The purpose of the present invention is to eliminate the above mentioned inconveniences and this is attained thereby that the bobbin end plate has obtained the characteristics stated in the claims.

One embodiment of the invention will be explained in more detail with reference to the accompanying drawing, in which FIG. 1 shows a first branch of a bobbin end plate in flat view,

FIG. 2 shows an end plate in sectional view and partly cut away together with part of the appertaining coil core and winding and 7 FIG. 3 shows a second branch of the same end plate and part of the appertaining winding.

In FIG. 1, showing a first branch of a bobbin end plate in flat view, reference I is the common reference for grooves arranged in the end plate for connecting wires to the windings of the completed coil. The grooves, which emerge .into notches 2, have been formedwith a view to the fact that at varying core diameters and winding hights the connecting wires should easily and without sharp bends slide down into the grooves and be protected therein against adjacent winding turns. In these notches soldering tabs are arranged, in the figure represented by the tabs 3 and 4 which for facilitating the soldering operation in connection with the winding are bent upwards from their respective notches. FIG. 2 shows a bobbin end plate in sectional view and partly cut away, the cutting following the groove emerging into the notch with the soldering tab 3. In FIG. 2 alsothe end part of a core 4 with appertaining winding 5 is shown, on which core the bobbin end plate is arranged. Reference 6 denotes a connecting wire following the bottom of the groove from the winding 5 to the point, where the groove emerges into the notch, from where the wire is freely tightened to the soldering tab 3. FIG. 3 shows the other branch of the same bobbin end plate in flat view with part of the winding 5 and its connecting wires 6 and 7 connected to the soldering tabs 3 and 4. FIG. 3 also shows the mouths 8 of the grooves in the notches 2, which mouths in the shown embodiment are arranged next to one side of the respective notch.

When the winding of a coil is completed and the connecting wires have been soldered to the soldering tabs, the connecting wires are slackened by the soldering tabs being bent down towards the bottom of the notches. To prevent that the connecting wires come into touch with adjacent winding turns, as is often the case in known bobbin end plate constructions, the

groove mouths are according to the invention closed before the soldering tabs are bent downwards. In the shown embodiment, whichv is made of a thermoplastic material, the closing of the mouths of the grooves has been made by means of a warm pointed tool which has been pressed against the bottom of the notches in question at 9 and 10, the material in the bottom of the notches having flown out and closed the mouths. By the shape of the grooves which have narrow mouths one advantage is that the mouths are easily closed and another is that the bottoms of the notches at the side of the mouths contain sufficient material for making possible warming and closing of the grooves. The grooves may of course also be closed in other ways, e.g. by means of a drop of glue or by pressing in of a wedgeshaped piece of plastic.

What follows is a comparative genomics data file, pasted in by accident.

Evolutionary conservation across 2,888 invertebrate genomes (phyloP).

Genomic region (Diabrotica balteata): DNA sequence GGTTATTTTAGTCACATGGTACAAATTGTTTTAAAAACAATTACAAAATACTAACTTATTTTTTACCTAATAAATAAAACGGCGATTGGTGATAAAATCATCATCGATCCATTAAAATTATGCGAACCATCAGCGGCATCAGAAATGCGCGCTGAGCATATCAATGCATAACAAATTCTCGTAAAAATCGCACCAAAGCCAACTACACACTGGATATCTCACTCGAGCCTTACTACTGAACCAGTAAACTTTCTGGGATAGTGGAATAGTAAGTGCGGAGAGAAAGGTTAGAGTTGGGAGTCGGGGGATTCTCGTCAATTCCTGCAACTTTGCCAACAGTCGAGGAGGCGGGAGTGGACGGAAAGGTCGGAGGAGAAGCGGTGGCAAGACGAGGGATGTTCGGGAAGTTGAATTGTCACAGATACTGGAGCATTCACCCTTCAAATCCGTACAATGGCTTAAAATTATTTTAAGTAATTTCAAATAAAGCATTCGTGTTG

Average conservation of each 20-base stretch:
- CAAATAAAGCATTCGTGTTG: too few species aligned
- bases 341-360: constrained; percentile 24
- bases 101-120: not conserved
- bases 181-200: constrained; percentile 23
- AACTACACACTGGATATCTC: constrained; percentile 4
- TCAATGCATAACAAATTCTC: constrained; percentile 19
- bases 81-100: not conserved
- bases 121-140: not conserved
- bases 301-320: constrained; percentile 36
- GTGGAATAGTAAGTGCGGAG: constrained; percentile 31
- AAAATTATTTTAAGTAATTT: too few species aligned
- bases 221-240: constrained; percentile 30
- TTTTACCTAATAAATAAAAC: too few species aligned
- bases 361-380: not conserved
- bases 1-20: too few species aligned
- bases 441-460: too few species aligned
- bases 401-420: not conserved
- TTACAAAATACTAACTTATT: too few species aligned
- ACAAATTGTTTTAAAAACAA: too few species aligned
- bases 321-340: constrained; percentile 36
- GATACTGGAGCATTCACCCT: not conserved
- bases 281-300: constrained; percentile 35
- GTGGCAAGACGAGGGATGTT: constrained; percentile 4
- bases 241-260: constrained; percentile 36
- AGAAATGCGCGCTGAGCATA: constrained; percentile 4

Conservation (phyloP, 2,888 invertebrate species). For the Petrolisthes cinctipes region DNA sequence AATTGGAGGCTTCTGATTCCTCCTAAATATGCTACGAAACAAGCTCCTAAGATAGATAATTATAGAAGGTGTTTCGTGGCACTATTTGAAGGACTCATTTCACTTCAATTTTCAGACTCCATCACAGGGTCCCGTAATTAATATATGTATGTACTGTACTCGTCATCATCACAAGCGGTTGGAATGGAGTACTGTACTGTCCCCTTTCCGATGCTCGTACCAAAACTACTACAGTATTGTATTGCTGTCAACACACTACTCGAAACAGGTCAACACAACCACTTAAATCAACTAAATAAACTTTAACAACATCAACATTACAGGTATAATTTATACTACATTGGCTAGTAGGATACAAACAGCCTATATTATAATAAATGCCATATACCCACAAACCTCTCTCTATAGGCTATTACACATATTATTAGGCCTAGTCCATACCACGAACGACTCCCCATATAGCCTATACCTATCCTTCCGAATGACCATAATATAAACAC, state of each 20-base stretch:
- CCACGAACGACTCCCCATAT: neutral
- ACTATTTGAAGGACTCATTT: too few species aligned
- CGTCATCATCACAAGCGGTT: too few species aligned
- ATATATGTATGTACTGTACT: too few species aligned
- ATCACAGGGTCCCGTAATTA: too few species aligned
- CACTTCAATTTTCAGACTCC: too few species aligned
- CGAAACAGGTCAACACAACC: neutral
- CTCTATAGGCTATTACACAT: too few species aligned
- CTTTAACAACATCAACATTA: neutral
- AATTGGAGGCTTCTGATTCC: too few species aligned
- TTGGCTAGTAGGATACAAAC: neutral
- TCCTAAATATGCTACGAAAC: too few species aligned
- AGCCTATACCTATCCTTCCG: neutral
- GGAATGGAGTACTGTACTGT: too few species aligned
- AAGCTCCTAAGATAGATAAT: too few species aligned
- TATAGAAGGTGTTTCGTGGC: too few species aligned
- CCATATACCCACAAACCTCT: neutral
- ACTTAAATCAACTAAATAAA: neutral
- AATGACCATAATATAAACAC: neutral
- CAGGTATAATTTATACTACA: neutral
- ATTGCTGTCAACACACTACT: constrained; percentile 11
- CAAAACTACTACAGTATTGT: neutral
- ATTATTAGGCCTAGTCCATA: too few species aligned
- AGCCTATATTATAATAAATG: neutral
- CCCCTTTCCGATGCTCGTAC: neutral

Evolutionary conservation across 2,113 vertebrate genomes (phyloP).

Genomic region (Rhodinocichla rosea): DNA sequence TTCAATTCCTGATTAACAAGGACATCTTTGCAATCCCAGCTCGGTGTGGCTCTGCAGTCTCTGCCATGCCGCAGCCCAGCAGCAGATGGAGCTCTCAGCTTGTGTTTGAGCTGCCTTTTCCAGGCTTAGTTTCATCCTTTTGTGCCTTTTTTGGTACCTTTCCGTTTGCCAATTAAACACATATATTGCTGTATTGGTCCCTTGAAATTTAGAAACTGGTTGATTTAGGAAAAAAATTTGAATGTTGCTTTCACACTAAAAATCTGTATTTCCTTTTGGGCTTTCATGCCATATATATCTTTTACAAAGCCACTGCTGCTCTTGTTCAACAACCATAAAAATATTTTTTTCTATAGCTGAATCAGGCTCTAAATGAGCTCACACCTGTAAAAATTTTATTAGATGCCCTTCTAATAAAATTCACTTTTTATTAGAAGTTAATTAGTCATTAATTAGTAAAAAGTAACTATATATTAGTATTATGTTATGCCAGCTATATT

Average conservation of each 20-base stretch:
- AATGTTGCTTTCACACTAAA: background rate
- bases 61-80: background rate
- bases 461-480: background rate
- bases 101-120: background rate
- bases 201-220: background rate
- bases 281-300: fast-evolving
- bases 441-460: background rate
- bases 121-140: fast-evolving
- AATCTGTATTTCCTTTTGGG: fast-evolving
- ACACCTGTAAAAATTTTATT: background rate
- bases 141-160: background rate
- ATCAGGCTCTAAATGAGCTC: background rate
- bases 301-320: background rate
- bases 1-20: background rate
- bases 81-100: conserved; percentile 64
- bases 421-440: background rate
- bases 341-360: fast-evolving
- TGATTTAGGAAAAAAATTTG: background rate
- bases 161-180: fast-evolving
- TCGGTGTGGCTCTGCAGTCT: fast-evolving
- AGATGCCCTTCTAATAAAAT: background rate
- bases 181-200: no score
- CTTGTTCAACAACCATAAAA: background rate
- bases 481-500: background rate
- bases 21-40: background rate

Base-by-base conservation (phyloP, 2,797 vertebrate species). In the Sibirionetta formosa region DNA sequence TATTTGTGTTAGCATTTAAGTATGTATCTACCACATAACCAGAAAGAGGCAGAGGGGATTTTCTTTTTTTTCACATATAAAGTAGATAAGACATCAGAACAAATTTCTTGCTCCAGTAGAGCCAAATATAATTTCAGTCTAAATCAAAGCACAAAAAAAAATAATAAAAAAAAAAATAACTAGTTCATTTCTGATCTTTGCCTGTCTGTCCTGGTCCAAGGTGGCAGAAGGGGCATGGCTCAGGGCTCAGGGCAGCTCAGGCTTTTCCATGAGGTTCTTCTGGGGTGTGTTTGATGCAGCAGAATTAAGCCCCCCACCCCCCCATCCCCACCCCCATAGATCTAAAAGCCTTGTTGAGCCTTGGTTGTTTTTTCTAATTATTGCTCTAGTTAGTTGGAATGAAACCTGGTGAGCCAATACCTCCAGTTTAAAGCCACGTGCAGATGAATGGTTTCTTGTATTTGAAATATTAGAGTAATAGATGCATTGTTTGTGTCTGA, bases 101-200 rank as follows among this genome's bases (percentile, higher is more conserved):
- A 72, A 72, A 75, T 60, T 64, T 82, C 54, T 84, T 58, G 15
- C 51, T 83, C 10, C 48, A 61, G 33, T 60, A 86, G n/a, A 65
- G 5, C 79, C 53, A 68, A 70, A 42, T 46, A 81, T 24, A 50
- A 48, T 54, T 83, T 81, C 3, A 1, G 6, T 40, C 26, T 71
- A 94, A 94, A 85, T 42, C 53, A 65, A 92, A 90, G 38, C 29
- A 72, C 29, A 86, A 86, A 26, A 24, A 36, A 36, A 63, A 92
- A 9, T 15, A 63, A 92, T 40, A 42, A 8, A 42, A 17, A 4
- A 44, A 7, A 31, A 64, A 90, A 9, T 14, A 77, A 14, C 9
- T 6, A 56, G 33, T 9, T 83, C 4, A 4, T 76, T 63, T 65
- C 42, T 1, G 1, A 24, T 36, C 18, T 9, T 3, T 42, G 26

We claim:

1. End plate for a bobbin, mainly intended for relays, comprising a L-shaped piece of an insulated material, in the first branch of which a through hole for the coil core is arranged as well as a number of grooves for placing connecting wires to windings with which the bobbin is intended to be provided and in the other branch of which parallel notches are arranged in the width of the notches.

2. End plate for a bobbin according to claim 1, wherein said mouths of the grooves are arranged next to one side of the respective notch.

Patent Citations
Cited PatentFiling datePublication dateApplicantTitle
US1984036 *Oct 12, 1932Dec 11, 1934Western Electric CoElectrical insulating device having a terminal thereon and a method of making it
US3117294 *Sep 8, 1959Jan 7, 1964 Bobbin with insulated lead-in means
US3189772 *Nov 28, 1962Jun 15, 1965Gen ElectricCoil bobbin for an electric clock
US3265999 *May 26, 1964Aug 9, 1966Bell Telephone Labor IncBobbin with slotted flange for terminal access
US3315198 *Apr 1, 1965Apr 18, 1967Philips CorpCoil and lead-in wire connection
US3457534 *May 23, 1967Jul 22, 1969Hermetic Coil Co IncElectrical coil
US3671906 *Oct 29, 1970Jun 20, 1972Maybury Gordon HowardWinding formers for use in the manufacture or rotor assemblies for dynamo electric machines
Referenced by
Citing PatentFiling datePublication dateApplicantTitle
US4229722 *Jul 2, 1979Oct 21, 1980Rca CorporationWire coil assembly for an electrical circuit
US4700167 *Aug 29, 1986Oct 13, 1987General Signal CorporationBobbin construction with strain relief
US4745388 *Feb 2, 1987May 17, 1988American Telephone And Telegraph Company, At&T Bell LaboratoriesTransformer with wire lead isolation slots
US5412367 *Mar 24, 1993May 2, 1995Nippon Densan CorporationTransformer
US6252484 *Jul 8, 1998Jun 26, 2001Funai Electric Co., Ltd.Transformer
Classifications
U.S. Classification336/192, 336/198
International ClassificationH01H50/44, H01F5/04, H01F5/00, H01H50/00
Cooperative ClassificationH01F5/04, H01H50/443
European ClassificationH01F5/04, H01H50/44B